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Published: 12/6/2001

Border businesses could be losers in Ohio plan

BY KIM BATES
BLADE STAFF WRITER

LAMBERTVILLE - Whenever Michigan's Big Game lottery reaches extreme levels, it's the storeowners in southeast Michigan who feel like they've hit the jackpot. The businesses swell with lottery players, most of whom have driven across the state line from Ohio hoping to strike it rich.

Michigan store owners could lose that extra income now that Ohio leaders have agreed to join a multistate lottery. The state has not decided whether it will participate in the Big Game, Powerball, or another lottery game.

“It would affect us a lot. If they get the Big Game, they won't come here,” said Karen Prevenas, a longtime store manager at Independent Dairy, Inc., at Secor and Summerfield roads a couple miles across the state line. “But you have to do what you have to do.”

Ohio leaders said this week they will allow a multistate lottery game in the state as one way to help eliminate an estimated $1.5 billion deficit in the state's budget.

Officials predict a new multistate lottery game could generate $41 million a year for the state.

Bill Zeiler of Zeiler's Farm Market on Lewis Avenue said he understands Ohio's need for additional income. But he said he's hopeful Ohio won't join in Michigan's Big Game or Powerball, which is played in Indiana.

Instead, Mr. Zeiler said Ohio should participate in another multistate lottery game or start its own, which would benefit residents in Michigan and Indiana.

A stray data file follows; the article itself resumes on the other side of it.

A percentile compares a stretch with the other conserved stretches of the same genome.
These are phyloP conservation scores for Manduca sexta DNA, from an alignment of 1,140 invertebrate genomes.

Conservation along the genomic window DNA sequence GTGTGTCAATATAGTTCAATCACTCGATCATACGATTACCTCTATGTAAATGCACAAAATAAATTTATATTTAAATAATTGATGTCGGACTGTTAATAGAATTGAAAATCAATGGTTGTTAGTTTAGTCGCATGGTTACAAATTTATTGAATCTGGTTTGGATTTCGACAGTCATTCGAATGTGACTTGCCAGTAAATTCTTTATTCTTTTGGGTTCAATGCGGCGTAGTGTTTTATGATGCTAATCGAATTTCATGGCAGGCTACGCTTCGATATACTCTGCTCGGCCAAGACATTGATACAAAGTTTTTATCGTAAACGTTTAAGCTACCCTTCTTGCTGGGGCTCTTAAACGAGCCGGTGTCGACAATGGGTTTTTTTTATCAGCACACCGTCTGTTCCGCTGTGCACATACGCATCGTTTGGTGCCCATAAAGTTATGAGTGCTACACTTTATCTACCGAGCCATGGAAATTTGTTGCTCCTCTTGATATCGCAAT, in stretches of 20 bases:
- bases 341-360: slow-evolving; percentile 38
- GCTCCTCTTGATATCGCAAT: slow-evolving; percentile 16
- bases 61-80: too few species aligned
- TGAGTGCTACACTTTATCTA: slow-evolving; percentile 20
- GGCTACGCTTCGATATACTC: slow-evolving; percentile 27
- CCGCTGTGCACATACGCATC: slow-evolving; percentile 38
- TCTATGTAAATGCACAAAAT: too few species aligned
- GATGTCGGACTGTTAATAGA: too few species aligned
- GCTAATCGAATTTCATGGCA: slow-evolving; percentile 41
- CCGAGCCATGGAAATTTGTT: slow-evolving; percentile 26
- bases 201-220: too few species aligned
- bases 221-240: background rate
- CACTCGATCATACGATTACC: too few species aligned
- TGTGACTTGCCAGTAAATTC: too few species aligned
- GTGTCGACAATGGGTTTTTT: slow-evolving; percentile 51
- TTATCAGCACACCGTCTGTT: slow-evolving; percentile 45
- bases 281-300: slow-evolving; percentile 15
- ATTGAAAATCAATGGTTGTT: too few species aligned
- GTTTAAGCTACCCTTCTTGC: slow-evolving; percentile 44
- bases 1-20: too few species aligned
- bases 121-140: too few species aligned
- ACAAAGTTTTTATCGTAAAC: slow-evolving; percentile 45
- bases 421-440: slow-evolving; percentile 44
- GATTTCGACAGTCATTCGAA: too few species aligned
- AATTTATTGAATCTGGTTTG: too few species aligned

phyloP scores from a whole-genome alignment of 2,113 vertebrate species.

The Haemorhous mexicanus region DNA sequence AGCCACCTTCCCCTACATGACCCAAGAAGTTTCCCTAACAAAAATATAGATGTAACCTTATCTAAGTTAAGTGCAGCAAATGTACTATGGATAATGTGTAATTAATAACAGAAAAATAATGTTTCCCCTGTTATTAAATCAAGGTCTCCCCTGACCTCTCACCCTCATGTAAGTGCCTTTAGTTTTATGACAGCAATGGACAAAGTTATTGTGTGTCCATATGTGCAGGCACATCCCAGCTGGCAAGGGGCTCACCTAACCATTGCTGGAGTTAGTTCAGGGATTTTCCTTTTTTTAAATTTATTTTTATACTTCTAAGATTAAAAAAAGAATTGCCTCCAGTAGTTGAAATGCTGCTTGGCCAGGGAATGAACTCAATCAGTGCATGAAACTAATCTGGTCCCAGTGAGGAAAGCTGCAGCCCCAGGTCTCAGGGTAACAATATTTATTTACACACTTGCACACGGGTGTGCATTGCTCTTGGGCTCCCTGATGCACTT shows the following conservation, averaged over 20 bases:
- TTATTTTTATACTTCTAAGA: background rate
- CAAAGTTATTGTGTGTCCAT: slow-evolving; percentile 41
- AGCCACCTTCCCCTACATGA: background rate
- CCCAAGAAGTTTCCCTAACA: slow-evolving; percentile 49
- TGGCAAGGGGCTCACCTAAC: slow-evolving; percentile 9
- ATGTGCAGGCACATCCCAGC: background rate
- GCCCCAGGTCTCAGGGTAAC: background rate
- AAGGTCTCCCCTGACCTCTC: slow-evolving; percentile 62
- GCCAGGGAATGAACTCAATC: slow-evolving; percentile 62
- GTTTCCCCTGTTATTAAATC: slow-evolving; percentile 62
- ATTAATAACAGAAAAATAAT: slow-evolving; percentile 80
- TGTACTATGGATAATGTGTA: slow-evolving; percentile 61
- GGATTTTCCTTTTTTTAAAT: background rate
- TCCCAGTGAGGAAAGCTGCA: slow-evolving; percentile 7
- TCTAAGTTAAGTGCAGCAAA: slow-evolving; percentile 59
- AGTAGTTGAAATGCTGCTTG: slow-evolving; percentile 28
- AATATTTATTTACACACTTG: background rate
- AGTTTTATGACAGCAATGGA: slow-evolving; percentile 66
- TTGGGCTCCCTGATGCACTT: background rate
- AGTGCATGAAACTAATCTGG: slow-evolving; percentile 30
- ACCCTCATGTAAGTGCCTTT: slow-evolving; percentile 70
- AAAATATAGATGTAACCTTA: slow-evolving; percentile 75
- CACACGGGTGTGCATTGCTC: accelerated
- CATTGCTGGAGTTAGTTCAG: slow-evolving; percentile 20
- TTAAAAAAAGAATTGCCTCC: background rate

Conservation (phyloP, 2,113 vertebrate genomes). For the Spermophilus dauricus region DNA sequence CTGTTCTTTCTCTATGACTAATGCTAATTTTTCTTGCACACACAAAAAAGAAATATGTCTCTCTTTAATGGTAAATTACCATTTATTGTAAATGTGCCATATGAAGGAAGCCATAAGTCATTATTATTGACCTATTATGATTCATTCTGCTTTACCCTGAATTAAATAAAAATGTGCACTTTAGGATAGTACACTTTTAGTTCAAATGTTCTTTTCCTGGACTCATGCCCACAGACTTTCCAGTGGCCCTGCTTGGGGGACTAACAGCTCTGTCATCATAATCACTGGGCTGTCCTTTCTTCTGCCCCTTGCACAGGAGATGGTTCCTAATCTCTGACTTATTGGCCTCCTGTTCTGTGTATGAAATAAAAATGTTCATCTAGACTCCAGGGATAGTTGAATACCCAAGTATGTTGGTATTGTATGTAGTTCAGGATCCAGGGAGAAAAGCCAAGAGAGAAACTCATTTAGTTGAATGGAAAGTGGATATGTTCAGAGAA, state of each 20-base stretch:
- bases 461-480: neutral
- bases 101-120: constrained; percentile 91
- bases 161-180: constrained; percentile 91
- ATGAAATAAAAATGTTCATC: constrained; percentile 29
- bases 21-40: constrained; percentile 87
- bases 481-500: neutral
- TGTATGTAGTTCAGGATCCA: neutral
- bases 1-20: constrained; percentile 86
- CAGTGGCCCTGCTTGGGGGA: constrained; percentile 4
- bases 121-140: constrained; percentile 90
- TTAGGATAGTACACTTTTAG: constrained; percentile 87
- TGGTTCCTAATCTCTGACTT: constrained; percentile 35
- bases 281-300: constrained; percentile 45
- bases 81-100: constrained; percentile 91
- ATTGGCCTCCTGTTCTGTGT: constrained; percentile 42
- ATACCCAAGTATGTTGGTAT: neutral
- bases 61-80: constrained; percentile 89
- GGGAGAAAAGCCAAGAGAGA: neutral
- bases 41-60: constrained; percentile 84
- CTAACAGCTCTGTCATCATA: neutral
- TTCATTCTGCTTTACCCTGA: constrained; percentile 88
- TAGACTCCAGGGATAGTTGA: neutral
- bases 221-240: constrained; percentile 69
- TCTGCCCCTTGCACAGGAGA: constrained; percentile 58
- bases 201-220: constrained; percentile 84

“I think that would be better for all states involved,” Mr. Zeiler said.

To accommodate those first-time customers, Mr. Zeiler said the store opens a side door and allows lines to exit from the building. “It's nice when it happens,” he said. “It's like an early Christmas.”

The same thing happens in Decatur, Ind., where Ohio and sometimes Michigan residents flock to buy Powerball tickets.

Lisa Paisley, a store manager at Johnson Junction in Decatur, said 70 people stood in line together at her store in August when Powerball reached nearly $200 million.

But Ms. Paisley said she was unsure how many of those people were Ohio residents. She also said those big game days aren't major sources of annual revenue, so that Ohio's lottery decisions shouldn't have a big impact on her store.

People who stand to gain from the change are lottery players such as Paul Molenda, of Lambertville.

Mr. Molenda works in Ohio at Toledo Powertrain but lives in Michigan, where he buys lottery tickets every day. He and his coworkers also have made the drive to Indiana to play Powerball.

The factory worker said he would support another lottery game in Ohio.

“It sounds good,” he said. “That's another chance to win.”



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